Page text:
Backing Up and Restoring

Whatever kind of data you are storing in your database, it must have some value to you, even if it’s only the cost of the time required to reenter it should the hard disk fail. Therefore, it’s important that you keep backups to protect your investment. Also, there will be times when you have to migrate your database over to a new server; the best way to do this is usually to back it up first. It is also important that you test your backups from time to time to ensure that they are valid and will work if they need to be used.

Thankfully, backing up and restoring MySQL data is easy using the mysqldump command.

Using mysqldump

With mysqldump, you can dump a database or collection of databases into one or more files containing all the instructions necessary to recreate all your tables and repopulate them with your data. It can also generate files in CSV (comma-separated values) and other delimited text formats, or even in XML format. Its main drawback is that you must make sure that no one writes to a table while you’re backing it up. There are various ways to do this, but the easiest is to shut down the MySQL server before using mysqldump and start it up again after mysqldump finishes.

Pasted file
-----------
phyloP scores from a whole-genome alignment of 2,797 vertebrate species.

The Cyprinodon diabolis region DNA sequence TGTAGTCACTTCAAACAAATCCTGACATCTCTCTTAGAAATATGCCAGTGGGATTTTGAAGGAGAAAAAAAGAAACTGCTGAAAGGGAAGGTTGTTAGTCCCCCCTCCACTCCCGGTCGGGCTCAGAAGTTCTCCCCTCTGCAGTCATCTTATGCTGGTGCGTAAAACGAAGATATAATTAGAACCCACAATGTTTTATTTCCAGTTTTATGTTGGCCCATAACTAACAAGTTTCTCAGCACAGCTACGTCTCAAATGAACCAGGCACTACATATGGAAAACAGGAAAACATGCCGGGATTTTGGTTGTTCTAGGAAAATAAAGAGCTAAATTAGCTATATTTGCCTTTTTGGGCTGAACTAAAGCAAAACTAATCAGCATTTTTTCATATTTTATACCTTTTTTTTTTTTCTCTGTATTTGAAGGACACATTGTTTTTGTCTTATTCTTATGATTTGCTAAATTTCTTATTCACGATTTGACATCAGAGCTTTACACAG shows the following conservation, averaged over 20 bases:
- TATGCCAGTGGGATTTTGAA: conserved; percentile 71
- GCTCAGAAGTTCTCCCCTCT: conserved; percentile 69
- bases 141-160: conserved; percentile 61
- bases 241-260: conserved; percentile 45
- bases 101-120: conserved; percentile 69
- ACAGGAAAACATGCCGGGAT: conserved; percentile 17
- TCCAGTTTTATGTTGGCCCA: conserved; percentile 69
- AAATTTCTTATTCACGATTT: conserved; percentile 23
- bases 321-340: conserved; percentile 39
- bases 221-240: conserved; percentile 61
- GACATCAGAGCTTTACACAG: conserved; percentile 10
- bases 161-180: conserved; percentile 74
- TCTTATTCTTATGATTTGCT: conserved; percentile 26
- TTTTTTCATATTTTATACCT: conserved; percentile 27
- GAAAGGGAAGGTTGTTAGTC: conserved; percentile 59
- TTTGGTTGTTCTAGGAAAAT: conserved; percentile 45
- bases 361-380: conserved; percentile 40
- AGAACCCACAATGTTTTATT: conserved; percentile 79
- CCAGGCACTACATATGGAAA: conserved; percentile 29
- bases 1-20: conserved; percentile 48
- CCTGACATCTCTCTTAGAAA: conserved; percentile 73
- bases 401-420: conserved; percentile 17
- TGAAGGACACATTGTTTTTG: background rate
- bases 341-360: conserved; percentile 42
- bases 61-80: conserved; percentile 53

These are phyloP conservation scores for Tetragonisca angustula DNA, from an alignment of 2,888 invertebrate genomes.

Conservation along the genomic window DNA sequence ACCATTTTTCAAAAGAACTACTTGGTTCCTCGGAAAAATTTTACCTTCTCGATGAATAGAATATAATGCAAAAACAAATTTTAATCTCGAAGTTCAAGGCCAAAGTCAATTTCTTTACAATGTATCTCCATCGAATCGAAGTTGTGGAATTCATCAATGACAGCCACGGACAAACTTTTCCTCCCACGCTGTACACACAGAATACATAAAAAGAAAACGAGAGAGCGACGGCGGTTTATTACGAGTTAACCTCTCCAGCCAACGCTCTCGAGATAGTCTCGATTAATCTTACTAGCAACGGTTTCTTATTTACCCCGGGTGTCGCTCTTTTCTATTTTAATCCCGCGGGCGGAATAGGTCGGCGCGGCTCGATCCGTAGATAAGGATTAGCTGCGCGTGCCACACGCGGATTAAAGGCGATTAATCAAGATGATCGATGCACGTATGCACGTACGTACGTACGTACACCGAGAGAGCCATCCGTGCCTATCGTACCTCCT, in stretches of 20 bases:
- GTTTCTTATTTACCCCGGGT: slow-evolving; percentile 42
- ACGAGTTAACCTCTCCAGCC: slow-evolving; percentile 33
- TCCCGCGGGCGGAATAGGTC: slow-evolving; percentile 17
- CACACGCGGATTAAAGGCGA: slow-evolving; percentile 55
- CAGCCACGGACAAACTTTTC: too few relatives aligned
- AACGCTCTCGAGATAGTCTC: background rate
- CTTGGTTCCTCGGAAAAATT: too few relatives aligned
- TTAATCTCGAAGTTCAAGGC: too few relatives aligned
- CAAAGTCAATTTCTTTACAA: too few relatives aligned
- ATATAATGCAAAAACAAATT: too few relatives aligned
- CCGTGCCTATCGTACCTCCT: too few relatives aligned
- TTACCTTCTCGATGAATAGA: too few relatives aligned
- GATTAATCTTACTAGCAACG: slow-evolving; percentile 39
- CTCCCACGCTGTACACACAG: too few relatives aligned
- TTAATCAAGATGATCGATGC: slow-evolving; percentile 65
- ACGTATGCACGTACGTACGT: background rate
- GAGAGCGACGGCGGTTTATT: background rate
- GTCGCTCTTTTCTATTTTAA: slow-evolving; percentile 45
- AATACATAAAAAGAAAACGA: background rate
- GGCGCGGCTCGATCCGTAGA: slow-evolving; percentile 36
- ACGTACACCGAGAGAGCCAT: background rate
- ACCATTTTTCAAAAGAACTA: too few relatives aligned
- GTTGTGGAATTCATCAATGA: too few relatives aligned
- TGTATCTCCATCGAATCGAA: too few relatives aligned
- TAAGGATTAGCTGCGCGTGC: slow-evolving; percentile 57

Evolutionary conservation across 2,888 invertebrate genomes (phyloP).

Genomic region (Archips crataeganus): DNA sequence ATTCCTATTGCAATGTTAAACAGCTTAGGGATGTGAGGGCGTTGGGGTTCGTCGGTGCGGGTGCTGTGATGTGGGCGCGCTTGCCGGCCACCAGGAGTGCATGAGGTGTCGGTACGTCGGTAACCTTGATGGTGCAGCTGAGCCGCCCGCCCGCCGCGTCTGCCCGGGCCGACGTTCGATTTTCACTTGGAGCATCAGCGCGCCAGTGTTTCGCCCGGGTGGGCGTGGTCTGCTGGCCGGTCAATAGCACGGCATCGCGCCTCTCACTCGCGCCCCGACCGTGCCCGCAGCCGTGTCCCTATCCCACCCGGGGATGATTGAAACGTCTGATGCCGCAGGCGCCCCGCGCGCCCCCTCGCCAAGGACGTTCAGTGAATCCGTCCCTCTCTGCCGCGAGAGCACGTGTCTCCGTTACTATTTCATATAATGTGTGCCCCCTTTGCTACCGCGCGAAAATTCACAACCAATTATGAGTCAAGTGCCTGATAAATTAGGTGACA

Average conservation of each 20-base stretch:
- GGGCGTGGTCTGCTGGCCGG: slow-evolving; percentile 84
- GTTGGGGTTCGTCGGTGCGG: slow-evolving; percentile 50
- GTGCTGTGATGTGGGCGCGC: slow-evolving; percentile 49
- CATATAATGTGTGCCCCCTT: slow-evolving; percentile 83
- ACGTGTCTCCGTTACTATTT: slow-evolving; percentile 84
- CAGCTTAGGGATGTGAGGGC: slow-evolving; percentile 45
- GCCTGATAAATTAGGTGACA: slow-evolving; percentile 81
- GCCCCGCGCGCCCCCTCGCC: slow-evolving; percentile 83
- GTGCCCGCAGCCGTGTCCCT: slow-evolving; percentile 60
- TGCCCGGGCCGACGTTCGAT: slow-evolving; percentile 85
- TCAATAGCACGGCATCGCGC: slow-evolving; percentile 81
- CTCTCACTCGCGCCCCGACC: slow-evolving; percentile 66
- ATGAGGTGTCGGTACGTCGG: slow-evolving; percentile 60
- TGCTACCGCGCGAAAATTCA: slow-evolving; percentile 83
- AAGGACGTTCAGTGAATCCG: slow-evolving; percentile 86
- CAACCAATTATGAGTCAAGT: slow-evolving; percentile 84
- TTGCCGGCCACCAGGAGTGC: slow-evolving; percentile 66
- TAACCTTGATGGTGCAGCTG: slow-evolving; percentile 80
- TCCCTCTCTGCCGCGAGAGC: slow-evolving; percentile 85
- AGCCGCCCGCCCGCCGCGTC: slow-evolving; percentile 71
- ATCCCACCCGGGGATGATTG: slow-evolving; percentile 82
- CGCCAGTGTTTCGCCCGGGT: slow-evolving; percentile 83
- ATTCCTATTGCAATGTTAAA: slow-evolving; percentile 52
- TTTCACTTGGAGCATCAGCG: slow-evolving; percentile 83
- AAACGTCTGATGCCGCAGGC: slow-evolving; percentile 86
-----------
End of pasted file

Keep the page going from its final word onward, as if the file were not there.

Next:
Alternatively, you can lock the tables you are backing up before running mysqldump. To lock tables for reading (as we want to read the data), from the MySQL command line issue the command:

LOCK TABLES tablename1 READ, tablename2 READ ...

Then, to release the lock(s), enter:


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